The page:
# Membranes versus Strings: Initial Conditions

The animations on this page were inspired by Figures 40 and 41 in Philip M. Morse, * Vibration and Sound*, 2nd Ed., (Acoust. Soc. Am., 1981), pp. 184-187.

**Daniel A. Russell**, Graduate Program in Acoustics, The Pennsylvania State University

This work by Dan Russell is licensed under a Creative Commons Attribution-NonCommercial-NoDerivatives 4.0 International License.

Based on a work at http://www.acs.psu.edu/drussell/demos.html.

The content of this page was originally posted on **November 19, 2013**. The HTML code was modified to be HTML5 compliant on November 19, 2013.

The animations on this page were inspired by Figures 40 and 41 in Philip M. Morse, * Vibration and Sound*, 2nd Ed., (Acoust. Soc. Am., 1981), pp. 184-187.

In many textbook discussions of vibration and sound, the vibration of an elastic membrane is often presented as simply being a two-dimensional analog of an elastic string. This makes sense, especially when using rectangular coordinates, since the wave equation for membranes looks just like the wave equation for strings (except that is involves a spatial second derivative with respect to two variables). Also, the speed of waves in a membrane depends on the in-plane tension (which provides the restoring force) and the surface mass density (which provides the inertia) in the same way that the speed of transverse waves on a string depends on the tension and linear mass density. Finally, the solutions of the wave equation are sine and cosine functions for both the string and the rectangular membrane. As a result, the standing waves on a rectangular membrane look very similar to standing waves on a string.

For a circular membrane, which requires the use of cylindrical polar coordinates, the wave equation takes of the form of Bessel's equation and the solutions involve cosine and BesselJ functions, so the mathematical analogy is not as clear.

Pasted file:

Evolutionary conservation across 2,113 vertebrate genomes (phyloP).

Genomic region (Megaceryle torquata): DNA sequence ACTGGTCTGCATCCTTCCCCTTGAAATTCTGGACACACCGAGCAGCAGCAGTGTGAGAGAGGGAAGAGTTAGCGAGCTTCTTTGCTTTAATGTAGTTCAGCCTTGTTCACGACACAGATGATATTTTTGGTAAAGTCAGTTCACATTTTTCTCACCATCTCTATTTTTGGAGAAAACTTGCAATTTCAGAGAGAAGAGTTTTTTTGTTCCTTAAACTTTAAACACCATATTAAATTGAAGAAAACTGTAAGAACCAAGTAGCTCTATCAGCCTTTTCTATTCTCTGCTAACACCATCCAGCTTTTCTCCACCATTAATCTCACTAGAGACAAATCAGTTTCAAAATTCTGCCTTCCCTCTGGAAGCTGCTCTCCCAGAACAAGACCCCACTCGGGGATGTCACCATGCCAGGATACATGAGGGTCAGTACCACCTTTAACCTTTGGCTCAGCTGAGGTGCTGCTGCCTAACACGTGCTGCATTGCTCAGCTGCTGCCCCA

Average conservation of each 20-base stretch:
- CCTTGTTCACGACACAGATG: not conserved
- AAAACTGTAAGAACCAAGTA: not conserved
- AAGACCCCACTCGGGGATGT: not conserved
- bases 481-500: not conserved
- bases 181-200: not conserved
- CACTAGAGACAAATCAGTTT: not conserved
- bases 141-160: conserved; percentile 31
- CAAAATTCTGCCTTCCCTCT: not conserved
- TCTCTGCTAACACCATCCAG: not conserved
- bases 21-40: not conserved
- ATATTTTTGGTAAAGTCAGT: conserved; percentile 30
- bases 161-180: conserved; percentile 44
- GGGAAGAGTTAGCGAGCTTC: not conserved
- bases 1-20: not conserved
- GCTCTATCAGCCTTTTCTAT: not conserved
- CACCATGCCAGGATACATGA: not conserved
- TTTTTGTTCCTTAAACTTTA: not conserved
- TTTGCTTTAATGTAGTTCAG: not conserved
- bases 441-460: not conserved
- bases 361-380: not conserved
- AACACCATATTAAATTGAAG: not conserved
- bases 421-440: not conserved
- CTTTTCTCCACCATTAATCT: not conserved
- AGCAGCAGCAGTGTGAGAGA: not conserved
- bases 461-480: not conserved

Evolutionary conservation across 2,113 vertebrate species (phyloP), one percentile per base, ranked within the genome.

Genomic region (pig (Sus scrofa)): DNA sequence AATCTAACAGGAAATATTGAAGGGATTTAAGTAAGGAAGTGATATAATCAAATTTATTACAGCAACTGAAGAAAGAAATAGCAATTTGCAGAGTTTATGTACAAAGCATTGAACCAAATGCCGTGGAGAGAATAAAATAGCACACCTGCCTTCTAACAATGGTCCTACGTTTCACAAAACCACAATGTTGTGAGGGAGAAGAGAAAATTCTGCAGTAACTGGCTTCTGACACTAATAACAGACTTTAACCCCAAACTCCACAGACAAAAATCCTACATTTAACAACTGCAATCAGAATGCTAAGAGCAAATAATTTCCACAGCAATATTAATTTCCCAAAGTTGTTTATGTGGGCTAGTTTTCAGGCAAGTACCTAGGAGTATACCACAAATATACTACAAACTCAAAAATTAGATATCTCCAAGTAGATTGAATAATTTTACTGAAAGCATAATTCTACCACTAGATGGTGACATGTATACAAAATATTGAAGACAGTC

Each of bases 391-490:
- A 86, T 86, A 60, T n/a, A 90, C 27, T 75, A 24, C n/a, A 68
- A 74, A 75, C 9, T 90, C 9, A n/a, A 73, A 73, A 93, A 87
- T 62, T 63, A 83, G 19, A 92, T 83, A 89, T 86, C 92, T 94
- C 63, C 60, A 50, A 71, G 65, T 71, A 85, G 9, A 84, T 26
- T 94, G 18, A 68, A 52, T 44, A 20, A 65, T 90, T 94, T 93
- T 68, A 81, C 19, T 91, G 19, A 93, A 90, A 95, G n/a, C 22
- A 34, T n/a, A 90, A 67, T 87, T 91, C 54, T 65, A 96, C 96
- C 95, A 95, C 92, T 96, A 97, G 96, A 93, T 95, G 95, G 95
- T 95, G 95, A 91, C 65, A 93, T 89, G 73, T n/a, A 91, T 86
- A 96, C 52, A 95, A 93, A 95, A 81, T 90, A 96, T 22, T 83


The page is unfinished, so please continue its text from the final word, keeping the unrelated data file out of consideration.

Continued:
However, when looking at the transient response to initial conditions for a membrane, we can clearly notice several important differences between wave propagation in two-dimensions on the membrane and wave propagation in one-dimension on a string. The animations below show (from left to right) the propagation of waves on an infinite string, the propagation of waves on a 1-D slice of a 2-D membrane, and the propagation of 2-D waves on an infinite membrane. The first set of animations shows the result for an initial displacement and the second set of animations is for an initial velocity.

First, let's compare the behavior of strings and membranes in response to an initial displacement. The string or membrane is plucked at the center by giving it an initial displacement in the form of a Gaussian function and releasing the initial displacement from rest.

Waves on a one-dimensional string are a superposition of right-going and left-going waves. So, an initial displacement pulse on a string immediately separates itself into two individual pulses of equal shape and amplitude, one traveling to the right and the other traveling to the left. Both pulses travel with constant speed and maintain a constant shape and amplitude as they travel away from each other along the string. The center of the string returns to its zero equilibrium position.